Family planning intentions and satisfaction with contraceptive care: A qualitative exploration of postpartum Latina women in North Carolina
Awarded 2011
Trainee Grants
Matthew Zerden, MD
University of North Carolina, Chapel Hill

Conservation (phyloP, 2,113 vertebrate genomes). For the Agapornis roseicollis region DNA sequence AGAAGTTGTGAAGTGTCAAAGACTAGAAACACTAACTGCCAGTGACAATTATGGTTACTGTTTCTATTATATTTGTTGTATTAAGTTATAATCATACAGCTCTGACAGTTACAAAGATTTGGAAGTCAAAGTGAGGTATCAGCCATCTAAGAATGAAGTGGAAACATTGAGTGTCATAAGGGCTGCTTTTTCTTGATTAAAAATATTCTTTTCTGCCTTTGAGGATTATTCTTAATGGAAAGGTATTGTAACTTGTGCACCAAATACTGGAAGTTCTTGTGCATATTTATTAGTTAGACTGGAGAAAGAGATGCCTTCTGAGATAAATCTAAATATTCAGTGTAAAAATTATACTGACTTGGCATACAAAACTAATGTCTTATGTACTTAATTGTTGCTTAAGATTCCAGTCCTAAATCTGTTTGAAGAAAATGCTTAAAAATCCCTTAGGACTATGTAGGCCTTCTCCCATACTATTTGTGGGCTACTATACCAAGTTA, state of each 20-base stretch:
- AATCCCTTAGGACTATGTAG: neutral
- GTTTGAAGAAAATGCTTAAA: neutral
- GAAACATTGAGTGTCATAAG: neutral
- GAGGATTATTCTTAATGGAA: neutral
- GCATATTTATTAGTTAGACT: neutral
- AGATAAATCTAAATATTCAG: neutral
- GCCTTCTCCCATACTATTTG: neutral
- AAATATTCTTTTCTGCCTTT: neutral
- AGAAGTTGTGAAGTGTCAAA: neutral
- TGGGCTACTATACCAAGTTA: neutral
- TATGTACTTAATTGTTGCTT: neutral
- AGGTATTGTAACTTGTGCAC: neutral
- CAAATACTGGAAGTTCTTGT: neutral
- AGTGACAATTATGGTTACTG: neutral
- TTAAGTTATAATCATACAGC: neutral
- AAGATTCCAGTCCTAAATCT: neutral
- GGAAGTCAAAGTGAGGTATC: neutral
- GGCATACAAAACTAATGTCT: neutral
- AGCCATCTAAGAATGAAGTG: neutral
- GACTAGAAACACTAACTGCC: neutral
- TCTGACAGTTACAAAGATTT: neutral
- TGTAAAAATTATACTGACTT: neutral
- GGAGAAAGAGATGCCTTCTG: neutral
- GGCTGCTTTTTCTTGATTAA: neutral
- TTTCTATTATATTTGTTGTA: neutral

Objectives: North Carolina has one of the fastest growing Latino populations, yet providers have minimal information on how to address the family planning needs of this population. We explored three domains relating to postpartum care: family size intentions; influence of social networks in family planning decisions; and satisfaction with contraceptive care. Methods: We conducted semi-structured interviews with postpartum Mexican-American women, aged 18-30 years, who were within three months of delivery. Salient themes were identified, coded and analyzed using ATLASti. Results: Twenty women were interviewed. Almost all had definitive family size intentions: most desired 2-4 children with 2-5 years between births. Family size was influenced by partners, but not by social networks. Participants desired longer intrapartum intervals for optimal infant development. Financial considerations were relevant, but were not cited principally. Social networks were the driving influence for some participants’ desire for long acting reversible contraception (LARC). The benefit of LARC was known by many, but cost was a barrier for Mexican-raised participants. Mexican-raised participants also expressed increased trust in the medical establishment compared to those raised in the US. The majority of participants harbor no concerns regarding prejudice or negative motivations for contraceptive services. Discussion: Postpartum Latinas possess definitive family planning intentions. Achievement of these intentions may be challenged by finances and partner desires. Ideal family size is likely smaller than many health care providers would assume. Providers can utilize existing trust to encourage the most effective forms of contraception.